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Wolfville Days by Alfred Henry Lewis
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Wolfville Days


by Alfred Henry Lewis




CHAPTER I.

The Great Wolfville Strike.

"No, sir, even onder spur an' quirt, my mem'ry can only canter back
to one uprisin' of labor in Wolfville; that was printers."

At this the Old Cattleman looked unduly sagacious, refreshed himself
with a puff or two at his pipe, and all with the air of one who
might, did he see fit, consider the grave questions of capital and
labor with an ability equal to their solution. His remark was growth
of the strike story of some mill workmen, told glaringly in the
newspaper he held in his hands.

"Wolfville is not at that time," he continued, "what you-all East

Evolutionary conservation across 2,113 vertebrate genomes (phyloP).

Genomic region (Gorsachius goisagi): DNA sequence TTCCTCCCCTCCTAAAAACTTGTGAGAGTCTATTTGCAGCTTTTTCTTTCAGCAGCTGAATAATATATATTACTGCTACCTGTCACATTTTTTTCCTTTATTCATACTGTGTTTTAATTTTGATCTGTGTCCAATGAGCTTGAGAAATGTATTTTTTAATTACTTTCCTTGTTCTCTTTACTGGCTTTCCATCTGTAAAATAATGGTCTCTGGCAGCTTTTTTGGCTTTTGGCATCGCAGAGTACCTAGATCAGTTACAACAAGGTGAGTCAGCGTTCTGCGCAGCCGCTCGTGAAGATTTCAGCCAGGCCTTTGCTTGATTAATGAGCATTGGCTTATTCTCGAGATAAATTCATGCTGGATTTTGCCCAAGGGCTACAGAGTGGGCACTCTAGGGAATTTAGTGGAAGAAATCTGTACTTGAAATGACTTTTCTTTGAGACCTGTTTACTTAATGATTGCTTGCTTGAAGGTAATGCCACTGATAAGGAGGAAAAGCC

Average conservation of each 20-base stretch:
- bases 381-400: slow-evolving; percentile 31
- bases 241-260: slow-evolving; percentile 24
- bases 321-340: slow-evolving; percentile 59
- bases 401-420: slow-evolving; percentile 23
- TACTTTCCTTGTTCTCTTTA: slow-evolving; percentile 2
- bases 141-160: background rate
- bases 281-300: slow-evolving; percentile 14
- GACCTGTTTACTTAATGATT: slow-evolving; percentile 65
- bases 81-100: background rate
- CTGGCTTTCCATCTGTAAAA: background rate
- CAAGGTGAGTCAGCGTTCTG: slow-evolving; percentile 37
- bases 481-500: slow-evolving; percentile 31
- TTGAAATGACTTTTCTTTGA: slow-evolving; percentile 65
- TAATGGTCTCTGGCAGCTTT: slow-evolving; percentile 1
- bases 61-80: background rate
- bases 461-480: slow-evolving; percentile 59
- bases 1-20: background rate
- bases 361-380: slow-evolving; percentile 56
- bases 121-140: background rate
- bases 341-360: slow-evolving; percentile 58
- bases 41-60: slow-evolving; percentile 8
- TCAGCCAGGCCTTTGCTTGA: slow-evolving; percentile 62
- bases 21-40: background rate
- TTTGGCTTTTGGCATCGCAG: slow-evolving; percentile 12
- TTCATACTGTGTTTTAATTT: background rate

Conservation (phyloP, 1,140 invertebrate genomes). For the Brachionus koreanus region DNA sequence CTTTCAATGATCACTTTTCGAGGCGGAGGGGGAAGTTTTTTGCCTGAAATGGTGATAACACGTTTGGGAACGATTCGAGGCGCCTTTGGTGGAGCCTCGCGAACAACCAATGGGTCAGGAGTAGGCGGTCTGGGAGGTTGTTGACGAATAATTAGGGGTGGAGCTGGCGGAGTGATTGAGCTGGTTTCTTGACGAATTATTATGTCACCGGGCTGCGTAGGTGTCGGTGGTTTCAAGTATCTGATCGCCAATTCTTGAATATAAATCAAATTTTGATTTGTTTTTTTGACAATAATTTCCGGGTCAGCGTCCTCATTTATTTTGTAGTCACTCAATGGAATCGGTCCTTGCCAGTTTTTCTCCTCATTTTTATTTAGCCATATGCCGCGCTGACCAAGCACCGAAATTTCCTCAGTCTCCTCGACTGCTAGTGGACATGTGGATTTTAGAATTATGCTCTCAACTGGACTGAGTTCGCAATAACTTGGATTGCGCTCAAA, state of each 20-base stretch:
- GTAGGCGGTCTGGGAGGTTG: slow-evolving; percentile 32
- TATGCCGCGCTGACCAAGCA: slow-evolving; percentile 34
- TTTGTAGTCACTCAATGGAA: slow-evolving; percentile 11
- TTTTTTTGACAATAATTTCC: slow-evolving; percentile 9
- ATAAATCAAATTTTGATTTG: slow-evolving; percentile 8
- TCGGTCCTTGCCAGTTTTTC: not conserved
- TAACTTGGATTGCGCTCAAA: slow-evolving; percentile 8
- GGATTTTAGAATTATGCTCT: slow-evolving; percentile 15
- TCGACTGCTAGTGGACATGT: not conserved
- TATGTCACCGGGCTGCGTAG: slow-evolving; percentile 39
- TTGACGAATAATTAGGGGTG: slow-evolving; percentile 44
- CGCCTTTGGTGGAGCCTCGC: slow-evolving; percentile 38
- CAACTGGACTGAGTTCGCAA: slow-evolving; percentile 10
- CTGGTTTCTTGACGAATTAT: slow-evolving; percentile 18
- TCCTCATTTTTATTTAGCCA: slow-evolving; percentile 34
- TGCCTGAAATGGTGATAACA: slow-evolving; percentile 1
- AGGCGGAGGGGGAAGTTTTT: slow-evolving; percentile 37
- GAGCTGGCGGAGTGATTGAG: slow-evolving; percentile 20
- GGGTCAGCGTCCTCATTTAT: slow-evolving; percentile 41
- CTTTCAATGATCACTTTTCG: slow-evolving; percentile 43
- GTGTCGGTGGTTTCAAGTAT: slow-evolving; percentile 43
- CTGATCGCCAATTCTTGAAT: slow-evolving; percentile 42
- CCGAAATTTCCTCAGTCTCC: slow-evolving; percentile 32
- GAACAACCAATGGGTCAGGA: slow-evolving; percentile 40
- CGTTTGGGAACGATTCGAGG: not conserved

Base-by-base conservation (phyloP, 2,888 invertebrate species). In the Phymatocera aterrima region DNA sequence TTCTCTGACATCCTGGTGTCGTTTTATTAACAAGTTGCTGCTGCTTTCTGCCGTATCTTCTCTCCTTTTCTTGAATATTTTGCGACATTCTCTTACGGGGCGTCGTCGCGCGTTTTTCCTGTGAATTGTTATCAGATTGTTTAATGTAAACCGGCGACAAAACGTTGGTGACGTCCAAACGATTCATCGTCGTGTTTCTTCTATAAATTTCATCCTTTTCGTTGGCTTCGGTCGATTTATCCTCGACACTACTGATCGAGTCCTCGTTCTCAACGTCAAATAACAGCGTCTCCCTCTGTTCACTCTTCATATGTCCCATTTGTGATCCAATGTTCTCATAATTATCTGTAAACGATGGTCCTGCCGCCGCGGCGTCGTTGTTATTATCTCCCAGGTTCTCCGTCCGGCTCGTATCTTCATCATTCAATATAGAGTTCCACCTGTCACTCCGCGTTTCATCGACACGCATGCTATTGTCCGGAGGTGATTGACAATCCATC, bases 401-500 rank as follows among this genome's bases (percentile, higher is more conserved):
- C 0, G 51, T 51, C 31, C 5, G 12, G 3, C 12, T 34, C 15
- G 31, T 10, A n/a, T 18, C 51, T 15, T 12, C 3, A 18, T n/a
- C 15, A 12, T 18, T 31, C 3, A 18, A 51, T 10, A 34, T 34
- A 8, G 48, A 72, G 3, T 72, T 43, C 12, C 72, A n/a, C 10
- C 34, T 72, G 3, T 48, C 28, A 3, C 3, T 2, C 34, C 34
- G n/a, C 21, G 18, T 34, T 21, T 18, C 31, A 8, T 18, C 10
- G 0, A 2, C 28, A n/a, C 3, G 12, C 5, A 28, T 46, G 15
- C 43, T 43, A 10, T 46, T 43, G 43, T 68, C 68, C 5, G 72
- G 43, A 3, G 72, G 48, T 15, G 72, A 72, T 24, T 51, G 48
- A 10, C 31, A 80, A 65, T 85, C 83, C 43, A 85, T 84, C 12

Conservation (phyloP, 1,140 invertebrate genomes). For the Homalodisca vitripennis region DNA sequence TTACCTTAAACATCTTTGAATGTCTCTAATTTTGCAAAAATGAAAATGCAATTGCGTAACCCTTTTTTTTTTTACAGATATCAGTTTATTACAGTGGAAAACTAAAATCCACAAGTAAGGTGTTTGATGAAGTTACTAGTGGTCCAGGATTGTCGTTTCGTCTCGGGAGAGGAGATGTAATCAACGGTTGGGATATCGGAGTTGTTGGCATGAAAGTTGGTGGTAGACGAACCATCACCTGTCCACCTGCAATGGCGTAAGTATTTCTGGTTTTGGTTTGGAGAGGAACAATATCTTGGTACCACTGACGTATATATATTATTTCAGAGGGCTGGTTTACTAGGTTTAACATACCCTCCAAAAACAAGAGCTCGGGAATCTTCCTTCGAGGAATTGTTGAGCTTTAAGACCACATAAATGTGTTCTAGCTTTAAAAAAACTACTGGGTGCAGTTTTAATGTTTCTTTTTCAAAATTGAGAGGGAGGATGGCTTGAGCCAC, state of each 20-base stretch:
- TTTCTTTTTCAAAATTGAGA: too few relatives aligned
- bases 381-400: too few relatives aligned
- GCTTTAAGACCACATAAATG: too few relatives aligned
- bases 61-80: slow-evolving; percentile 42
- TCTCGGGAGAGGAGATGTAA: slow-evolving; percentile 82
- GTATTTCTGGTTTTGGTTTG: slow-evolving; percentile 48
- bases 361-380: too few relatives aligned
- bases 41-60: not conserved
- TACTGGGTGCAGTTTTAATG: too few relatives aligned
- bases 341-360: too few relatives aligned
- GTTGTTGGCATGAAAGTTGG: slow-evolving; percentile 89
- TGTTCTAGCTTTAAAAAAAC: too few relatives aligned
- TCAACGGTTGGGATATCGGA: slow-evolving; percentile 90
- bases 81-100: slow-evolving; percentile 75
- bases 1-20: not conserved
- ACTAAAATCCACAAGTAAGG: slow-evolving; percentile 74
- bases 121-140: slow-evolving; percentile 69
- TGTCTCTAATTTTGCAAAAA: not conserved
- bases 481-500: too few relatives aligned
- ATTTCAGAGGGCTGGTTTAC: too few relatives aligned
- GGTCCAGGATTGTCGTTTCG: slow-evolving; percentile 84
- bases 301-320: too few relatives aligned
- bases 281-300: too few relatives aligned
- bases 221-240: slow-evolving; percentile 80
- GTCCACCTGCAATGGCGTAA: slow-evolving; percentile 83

would call a swirlin' vortex of trade; still she has her marts.
Thar's the copper mines, the Bird Cafe Op'ry House, the Red Light,
the O. K. Restauraw, the Dance Hall, the New York Store an' sim'lar
hives of commerce. Which ondoubted the barkeeps is the hardest
worked folks in camp, an' yet none of 'em ever goes on the warpath
for shorter hours or longer pay, so far as I has notice. Barkeeps
that a-way is a light-hearted band an' cheerful onder their burdens.